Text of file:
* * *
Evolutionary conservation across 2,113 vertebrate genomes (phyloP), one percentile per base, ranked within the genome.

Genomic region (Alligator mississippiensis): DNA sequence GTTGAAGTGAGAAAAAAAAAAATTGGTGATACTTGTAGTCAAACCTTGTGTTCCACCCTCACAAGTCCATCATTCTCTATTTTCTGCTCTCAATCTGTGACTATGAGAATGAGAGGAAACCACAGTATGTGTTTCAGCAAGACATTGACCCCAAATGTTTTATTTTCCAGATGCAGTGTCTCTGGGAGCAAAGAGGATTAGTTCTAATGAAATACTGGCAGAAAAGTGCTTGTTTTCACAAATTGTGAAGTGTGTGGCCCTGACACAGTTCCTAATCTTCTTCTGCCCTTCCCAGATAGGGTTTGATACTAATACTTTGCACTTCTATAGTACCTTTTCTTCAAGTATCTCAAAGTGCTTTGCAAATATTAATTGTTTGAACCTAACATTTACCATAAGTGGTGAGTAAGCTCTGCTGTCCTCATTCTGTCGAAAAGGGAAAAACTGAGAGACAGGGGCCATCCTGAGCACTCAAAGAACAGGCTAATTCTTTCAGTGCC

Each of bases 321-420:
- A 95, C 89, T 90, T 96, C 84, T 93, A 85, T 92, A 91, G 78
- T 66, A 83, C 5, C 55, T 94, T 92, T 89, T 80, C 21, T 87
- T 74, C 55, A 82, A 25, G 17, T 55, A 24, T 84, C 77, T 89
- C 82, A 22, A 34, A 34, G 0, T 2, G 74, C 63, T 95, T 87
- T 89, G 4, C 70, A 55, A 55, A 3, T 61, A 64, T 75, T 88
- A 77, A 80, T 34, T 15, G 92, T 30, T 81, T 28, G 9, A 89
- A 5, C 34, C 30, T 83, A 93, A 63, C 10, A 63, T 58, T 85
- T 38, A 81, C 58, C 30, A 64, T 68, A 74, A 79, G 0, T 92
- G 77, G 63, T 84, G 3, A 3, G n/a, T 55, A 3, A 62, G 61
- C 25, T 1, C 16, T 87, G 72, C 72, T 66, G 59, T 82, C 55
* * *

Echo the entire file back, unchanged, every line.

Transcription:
Evolutionary conservation across 2,113 vertebrate genomes (phyloP), one percentile per base, ranked within the genome.

Genomic region (Alligator mississippiensis): DNA sequence GTTGAAGTGAGAAAAAAAAAAATTGGTGATACTTGTAGTCAAACCTTGTGTTCCACCCTCACAAGTCCATCATTCTCTATTTTCTGCTCTCAATCTGTGACTATGAGAATGAGAGGAAACCACAGTATGTGTTTCAGCAAGACATTGACCCCAAATGTTTTATTTTCCAGATGCAGTGTCTCTGGGAGCAAAGAGGATTAGTTCTAATGAAATACTGGCAGAAAAGTGCTTGTTTTCACAAATTGTGAAGTGTGTGGCCCTGACACAGTTCCTAATCTTCTTCTGCCCTTCCCAGATAGGGTTTGATACTAATACTTTGCACTTCTATAGTACCTTTTCTTCAAGTATCTCAAAGTGCTTTGCAAATATTAATTGTTTGAACCTAACATTTACCATAAGTGGTGAGTAAGCTCTGCTGTCCTCATTCTGTCGAAAAGGGAAAAACTGAGAGACAGGGGCCATCCTGAGCACTCAAAGAACAGGCTAATTCTTTCAGTGCC

Each of bases 321-420:
- A 95, C 89, T 90, T 96, C 84, T 93, A 85, T 92, A 91, G 78
- T 66, A 83, C 5, C 55, T 94, T 92, T 89, T 80, C 21, T 87
- T 74, C 55, A 82, A 25, G 17, T 55, A 24, T 84, C 77, T 89
- C 82, A 22, A 34, A 34, G 0, T 2, G 74, C 63, T 95, T 87
- T 89, G 4, C 70, A 55, A 55, A 3, T 61, A 64, T 75, T 88
- A 77, A 80, T 34, T 15, G 92, T 30, T 81, T 28, G 9, A 89
- A 5, C 34, C 30, T 83, A 93, A 63, C 10, A 63, T 58, T 85
- T 38, A 81, C 58, C 30, A 64, T 68, A 74, A 79, G 0, T 92
- G 77, G 63, T 84, G 3, A 3, G n/a, T 55, A 3, A 62, G 61
- C 25, T 1, C 16, T 87, G 72, C 72, T 66, G 59, T 82, C 55